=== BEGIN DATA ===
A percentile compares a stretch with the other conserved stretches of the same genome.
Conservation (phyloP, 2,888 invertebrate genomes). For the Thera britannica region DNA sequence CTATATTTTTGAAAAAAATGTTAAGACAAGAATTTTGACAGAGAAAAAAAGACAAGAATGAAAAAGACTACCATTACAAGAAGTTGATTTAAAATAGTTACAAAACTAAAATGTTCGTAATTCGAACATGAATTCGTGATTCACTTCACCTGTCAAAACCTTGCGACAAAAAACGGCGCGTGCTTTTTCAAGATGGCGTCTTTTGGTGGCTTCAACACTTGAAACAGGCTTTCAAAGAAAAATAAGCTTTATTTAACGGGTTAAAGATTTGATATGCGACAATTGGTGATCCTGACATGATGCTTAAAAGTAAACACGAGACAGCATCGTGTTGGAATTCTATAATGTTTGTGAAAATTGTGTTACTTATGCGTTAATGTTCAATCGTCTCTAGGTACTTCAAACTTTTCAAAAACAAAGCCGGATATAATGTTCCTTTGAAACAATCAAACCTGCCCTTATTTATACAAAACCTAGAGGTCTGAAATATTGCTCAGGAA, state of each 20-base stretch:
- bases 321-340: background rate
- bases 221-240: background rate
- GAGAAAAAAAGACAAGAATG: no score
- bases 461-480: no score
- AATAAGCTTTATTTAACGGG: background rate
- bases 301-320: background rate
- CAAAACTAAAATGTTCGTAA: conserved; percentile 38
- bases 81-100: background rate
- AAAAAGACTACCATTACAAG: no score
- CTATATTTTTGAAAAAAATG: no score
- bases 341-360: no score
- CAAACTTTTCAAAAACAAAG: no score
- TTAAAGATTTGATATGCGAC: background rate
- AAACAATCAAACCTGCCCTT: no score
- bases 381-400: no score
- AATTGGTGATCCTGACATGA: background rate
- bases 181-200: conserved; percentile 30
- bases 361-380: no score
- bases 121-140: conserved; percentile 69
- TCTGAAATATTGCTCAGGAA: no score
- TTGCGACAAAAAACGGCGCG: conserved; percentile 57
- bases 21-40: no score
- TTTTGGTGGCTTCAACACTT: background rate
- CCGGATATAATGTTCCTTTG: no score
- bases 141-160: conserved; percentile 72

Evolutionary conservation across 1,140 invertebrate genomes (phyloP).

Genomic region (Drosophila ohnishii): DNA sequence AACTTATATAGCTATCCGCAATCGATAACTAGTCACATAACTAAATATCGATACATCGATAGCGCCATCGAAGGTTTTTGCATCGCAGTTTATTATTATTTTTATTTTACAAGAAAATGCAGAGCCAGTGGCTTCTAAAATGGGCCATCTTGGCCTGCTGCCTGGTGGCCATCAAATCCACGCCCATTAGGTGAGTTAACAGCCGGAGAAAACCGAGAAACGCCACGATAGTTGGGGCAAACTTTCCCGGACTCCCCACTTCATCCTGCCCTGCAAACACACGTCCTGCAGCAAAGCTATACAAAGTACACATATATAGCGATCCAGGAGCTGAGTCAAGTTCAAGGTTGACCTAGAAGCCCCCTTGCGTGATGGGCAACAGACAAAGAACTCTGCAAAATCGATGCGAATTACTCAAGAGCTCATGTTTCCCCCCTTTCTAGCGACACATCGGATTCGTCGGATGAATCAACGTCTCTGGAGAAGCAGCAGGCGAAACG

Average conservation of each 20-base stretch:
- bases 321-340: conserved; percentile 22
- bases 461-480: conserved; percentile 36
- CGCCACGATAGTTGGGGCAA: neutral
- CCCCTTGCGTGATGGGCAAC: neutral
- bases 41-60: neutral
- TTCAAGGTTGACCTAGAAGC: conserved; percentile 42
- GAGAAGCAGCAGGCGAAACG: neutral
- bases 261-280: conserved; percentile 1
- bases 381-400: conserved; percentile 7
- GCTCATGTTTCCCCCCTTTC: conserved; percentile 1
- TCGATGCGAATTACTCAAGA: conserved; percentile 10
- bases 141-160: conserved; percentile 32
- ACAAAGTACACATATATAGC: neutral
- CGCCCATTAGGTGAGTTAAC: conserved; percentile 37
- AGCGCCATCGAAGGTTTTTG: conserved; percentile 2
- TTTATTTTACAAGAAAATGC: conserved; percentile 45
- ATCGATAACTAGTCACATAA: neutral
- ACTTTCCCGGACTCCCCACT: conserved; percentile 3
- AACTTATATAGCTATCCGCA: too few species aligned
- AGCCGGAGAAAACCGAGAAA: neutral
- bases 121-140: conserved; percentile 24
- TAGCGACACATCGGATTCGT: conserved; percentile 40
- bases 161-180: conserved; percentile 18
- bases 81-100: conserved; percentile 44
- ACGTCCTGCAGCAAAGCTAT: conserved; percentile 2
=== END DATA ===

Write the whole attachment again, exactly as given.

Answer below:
A percentile compares a stretch with the other conserved stretches of the same genome.
Conservation (phyloP, 2,888 invertebrate genomes). For the Thera britannica region DNA sequence CTATATTTTTGAAAAAAATGTTAAGACAAGAATTTTGACAGAGAAAAAAAGACAAGAATGAAAAAGACTACCATTACAAGAAGTTGATTTAAAATAGTTACAAAACTAAAATGTTCGTAATTCGAACATGAATTCGTGATTCACTTCACCTGTCAAAACCTTGCGACAAAAAACGGCGCGTGCTTTTTCAAGATGGCGTCTTTTGGTGGCTTCAACACTTGAAACAGGCTTTCAAAGAAAAATAAGCTTTATTTAACGGGTTAAAGATTTGATATGCGACAATTGGTGATCCTGACATGATGCTTAAAAGTAAACACGAGACAGCATCGTGTTGGAATTCTATAATGTTTGTGAAAATTGTGTTACTTATGCGTTAATGTTCAATCGTCTCTAGGTACTTCAAACTTTTCAAAAACAAAGCCGGATATAATGTTCCTTTGAAACAATCAAACCTGCCCTTATTTATACAAAACCTAGAGGTCTGAAATATTGCTCAGGAA, state of each 20-base stretch:
- bases 321-340: background rate
- bases 221-240: background rate
- GAGAAAAAAAGACAAGAATG: no score
- bases 461-480: no score
- AATAAGCTTTATTTAACGGG: background rate
- bases 301-320: background rate
- CAAAACTAAAATGTTCGTAA: conserved; percentile 38
- bases 81-100: background rate
- AAAAAGACTACCATTACAAG: no score
- CTATATTTTTGAAAAAAATG: no score
- bases 341-360: no score
- CAAACTTTTCAAAAACAAAG: no score
- TTAAAGATTTGATATGCGAC: background rate
- AAACAATCAAACCTGCCCTT: no score
- bases 381-400: no score
- AATTGGTGATCCTGACATGA: background rate
- bases 181-200: conserved; percentile 30
- bases 361-380: no score
- bases 121-140: conserved; percentile 69
- TCTGAAATATTGCTCAGGAA: no score
- TTGCGACAAAAAACGGCGCG: conserved; percentile 57
- bases 21-40: no score
- TTTTGGTGGCTTCAACACTT: background rate
- CCGGATATAATGTTCCTTTG: no score
- bases 141-160: conserved; percentile 72

Evolutionary conservation across 1,140 invertebrate genomes (phyloP).

Genomic region (Drosophila ohnishii): DNA sequence AACTTATATAGCTATCCGCAATCGATAACTAGTCACATAACTAAATATCGATACATCGATAGCGCCATCGAAGGTTTTTGCATCGCAGTTTATTATTATTTTTATTTTACAAGAAAATGCAGAGCCAGTGGCTTCTAAAATGGGCCATCTTGGCCTGCTGCCTGGTGGCCATCAAATCCACGCCCATTAGGTGAGTTAACAGCCGGAGAAAACCGAGAAACGCCACGATAGTTGGGGCAAACTTTCCCGGACTCCCCACTTCATCCTGCCCTGCAAACACACGTCCTGCAGCAAAGCTATACAAAGTACACATATATAGCGATCCAGGAGCTGAGTCAAGTTCAAGGTTGACCTAGAAGCCCCCTTGCGTGATGGGCAACAGACAAAGAACTCTGCAAAATCGATGCGAATTACTCAAGAGCTCATGTTTCCCCCCTTTCTAGCGACACATCGGATTCGTCGGATGAATCAACGTCTCTGGAGAAGCAGCAGGCGAAACG

Average conservation of each 20-base stretch:
- bases 321-340: conserved; percentile 22
- bases 461-480: conserved; percentile 36
- CGCCACGATAGTTGGGGCAA: neutral
- CCCCTTGCGTGATGGGCAAC: neutral
- bases 41-60: neutral
- TTCAAGGTTGACCTAGAAGC: conserved; percentile 42
- GAGAAGCAGCAGGCGAAACG: neutral
- bases 261-280: conserved; percentile 1
- bases 381-400: conserved; percentile 7
- GCTCATGTTTCCCCCCTTTC: conserved; percentile 1
- TCGATGCGAATTACTCAAGA: conserved; percentile 10
- bases 141-160: conserved; percentile 32
- ACAAAGTACACATATATAGC: neutral
- CGCCCATTAGGTGAGTTAAC: conserved; percentile 37
- AGCGCCATCGAAGGTTTTTG: conserved; percentile 2
- TTTATTTTACAAGAAAATGC: conserved; percentile 45
- ATCGATAACTAGTCACATAA: neutral
- ACTTTCCCGGACTCCCCACT: conserved; percentile 3
- AACTTATATAGCTATCCGCA: too few species aligned
- AGCCGGAGAAAACCGAGAAA: neutral
- bases 121-140: conserved; percentile 24
- TAGCGACACATCGGATTCGT: conserved; percentile 40
- bases 161-180: conserved; percentile 18
- bases 81-100: conserved; percentile 44
- ACGTCCTGCAGCAAAGCTAT: conserved; percentile 2